Cooking with hooves? Sure!

Embarking on culinary explorations with kids? Absolutely!

Discovering everything there is to know about the wonderful world of food? You bet!

ZeBot Cat & the Hat Together

One of the best cookbooks I’ve ever read is the Green Eggs & Ham Cookbook, by Georgeanne Brennan.

In this magical, miraculous book, Georgeanne lovingly brings Dr. Seuss’s tasty imagination creations to life.

You can cook them all in your very own kitchen – and eat them in a box or with a fox, in a boat or with a goat.

You can eat them here or there.

You can savor your Seussational specialties ANYWHERE!

As you can see, I find all this very exciting.

And since I want to take you far beyond zebra, I decided to see if Georgeanne Brennan (who is an award-winning, world-famous cookbook author) would be willing to talk to an actual zebra (me).

Guess what? She was!

Green Eggs & Ham with Georgeanne

Read on for Georgeanne’s expert answers to clueless Seuss questions from a culinarily curious zebra.

What do you love most about reading and cooking?

“They both take me into another world. In reading, it’s the world the author created. With cooking, it is a world of process, flavor and taste that I’m creating. I guess you could say they are flip sides of the same coin. And of course, when I write cookbooks, I am doing that for others – taking them into another world through the writing, and inviting them to do their own creating with the recipes.”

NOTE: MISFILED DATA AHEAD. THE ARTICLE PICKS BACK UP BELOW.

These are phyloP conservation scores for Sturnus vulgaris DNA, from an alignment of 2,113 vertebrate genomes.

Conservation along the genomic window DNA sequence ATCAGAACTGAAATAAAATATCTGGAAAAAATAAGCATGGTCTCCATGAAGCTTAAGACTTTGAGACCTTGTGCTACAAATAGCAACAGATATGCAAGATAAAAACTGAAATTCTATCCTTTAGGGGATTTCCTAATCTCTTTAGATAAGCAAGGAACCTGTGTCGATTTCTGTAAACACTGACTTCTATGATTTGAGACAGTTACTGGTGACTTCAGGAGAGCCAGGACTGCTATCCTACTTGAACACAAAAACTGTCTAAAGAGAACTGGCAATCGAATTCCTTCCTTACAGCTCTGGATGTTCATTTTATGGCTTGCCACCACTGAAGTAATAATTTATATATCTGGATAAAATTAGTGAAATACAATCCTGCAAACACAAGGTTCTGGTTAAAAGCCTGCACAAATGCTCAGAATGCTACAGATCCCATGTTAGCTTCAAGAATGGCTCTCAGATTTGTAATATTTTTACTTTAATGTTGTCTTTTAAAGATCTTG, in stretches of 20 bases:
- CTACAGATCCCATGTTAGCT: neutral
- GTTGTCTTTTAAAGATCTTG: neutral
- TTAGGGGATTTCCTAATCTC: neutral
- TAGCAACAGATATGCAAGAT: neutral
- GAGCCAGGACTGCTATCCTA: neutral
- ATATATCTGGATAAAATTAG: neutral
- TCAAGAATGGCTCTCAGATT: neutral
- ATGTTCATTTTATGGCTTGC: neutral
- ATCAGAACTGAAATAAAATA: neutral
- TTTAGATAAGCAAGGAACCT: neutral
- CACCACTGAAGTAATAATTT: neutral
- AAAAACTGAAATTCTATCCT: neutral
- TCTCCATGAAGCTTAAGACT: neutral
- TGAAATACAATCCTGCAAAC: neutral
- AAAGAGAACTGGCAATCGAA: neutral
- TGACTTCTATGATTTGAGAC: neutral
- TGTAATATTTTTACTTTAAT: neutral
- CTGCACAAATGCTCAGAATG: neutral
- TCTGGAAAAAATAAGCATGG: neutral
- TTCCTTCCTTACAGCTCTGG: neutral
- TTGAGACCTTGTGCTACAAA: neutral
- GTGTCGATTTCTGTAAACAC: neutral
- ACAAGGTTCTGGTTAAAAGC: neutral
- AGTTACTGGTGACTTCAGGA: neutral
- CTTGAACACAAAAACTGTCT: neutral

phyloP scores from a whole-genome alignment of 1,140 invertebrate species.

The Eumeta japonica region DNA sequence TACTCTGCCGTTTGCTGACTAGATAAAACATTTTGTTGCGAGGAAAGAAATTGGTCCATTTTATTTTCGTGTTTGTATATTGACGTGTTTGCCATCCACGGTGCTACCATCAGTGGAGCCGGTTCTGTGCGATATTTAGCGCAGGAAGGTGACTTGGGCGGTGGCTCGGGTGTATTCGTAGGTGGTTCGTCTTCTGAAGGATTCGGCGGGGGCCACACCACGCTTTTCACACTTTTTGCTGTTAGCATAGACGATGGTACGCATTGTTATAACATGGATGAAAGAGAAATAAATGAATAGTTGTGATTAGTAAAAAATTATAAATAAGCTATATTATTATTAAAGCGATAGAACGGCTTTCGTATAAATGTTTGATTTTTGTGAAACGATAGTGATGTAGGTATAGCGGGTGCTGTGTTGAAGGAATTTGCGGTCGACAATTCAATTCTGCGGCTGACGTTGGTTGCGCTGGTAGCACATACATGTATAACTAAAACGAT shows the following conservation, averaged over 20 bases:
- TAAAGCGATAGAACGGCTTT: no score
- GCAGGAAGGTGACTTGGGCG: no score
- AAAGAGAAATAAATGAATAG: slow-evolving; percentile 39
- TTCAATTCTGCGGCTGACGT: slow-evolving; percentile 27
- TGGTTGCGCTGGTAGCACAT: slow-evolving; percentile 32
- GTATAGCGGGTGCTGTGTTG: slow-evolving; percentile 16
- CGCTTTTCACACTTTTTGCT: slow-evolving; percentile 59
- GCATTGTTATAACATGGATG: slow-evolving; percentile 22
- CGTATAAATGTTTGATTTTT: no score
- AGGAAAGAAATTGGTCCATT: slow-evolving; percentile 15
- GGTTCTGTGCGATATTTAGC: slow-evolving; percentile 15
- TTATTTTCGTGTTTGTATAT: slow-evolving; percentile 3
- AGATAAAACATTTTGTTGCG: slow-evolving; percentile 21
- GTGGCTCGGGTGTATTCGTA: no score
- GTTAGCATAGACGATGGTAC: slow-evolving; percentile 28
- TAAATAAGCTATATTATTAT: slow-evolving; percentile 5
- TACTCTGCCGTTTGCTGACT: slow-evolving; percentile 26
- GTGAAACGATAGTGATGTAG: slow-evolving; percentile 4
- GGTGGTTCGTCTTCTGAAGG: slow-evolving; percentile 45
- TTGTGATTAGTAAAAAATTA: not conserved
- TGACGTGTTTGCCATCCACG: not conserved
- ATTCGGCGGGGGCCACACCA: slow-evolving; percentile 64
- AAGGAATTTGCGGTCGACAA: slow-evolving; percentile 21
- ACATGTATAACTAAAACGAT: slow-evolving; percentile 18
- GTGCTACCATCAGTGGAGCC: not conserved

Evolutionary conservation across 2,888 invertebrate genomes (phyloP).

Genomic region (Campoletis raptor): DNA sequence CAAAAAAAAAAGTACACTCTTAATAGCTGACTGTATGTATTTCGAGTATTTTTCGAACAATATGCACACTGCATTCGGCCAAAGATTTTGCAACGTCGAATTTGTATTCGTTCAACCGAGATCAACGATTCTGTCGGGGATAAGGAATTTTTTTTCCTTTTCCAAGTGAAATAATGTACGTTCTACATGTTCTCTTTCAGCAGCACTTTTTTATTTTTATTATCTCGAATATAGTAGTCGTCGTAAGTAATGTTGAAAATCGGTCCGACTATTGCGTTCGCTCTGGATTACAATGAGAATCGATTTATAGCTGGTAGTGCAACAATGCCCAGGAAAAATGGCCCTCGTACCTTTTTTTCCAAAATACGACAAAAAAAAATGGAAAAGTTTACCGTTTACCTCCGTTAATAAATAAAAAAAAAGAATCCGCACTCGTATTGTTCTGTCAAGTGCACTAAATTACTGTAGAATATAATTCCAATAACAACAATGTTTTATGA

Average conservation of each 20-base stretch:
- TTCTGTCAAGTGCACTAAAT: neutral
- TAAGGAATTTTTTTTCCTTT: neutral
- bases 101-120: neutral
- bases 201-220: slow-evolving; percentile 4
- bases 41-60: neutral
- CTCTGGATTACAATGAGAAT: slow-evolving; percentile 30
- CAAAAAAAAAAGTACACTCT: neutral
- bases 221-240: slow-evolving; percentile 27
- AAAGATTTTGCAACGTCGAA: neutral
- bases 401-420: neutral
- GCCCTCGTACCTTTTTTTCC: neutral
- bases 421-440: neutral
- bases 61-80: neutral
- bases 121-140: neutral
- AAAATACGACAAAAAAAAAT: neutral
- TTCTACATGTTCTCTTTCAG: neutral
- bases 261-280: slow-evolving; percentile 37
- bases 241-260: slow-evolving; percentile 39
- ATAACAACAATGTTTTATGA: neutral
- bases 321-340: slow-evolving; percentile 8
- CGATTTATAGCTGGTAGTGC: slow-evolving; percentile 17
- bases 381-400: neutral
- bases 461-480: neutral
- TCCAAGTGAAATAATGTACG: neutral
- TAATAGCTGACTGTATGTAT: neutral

What do you think Dr. Seuss loved most about reading and cooking?

“I don’t know what Dr. Seuss might have loved about actually cooking. From his wacky ways of creating food ideas, like ‘Schlopp with a Cherry on Top,’ I suspect he was quite a food person—but that he leveled his sharp eye and wit to the subject as part of creating his Seussian language and world. Plus, he created the illustrations!”

ZeBot Scrambles his Eggs

What are the most important things you’ve learned by reading, cooking & writing your way through Dr. Seuss?

“In writing the Green Eggs and Ham Cookbook, I got to peruse every single Dr. Seuss book, and there are more than 40 of them. I discovered many that I didn’t know about, and found them as rich or even richer in words and illustrations than the familiar favorites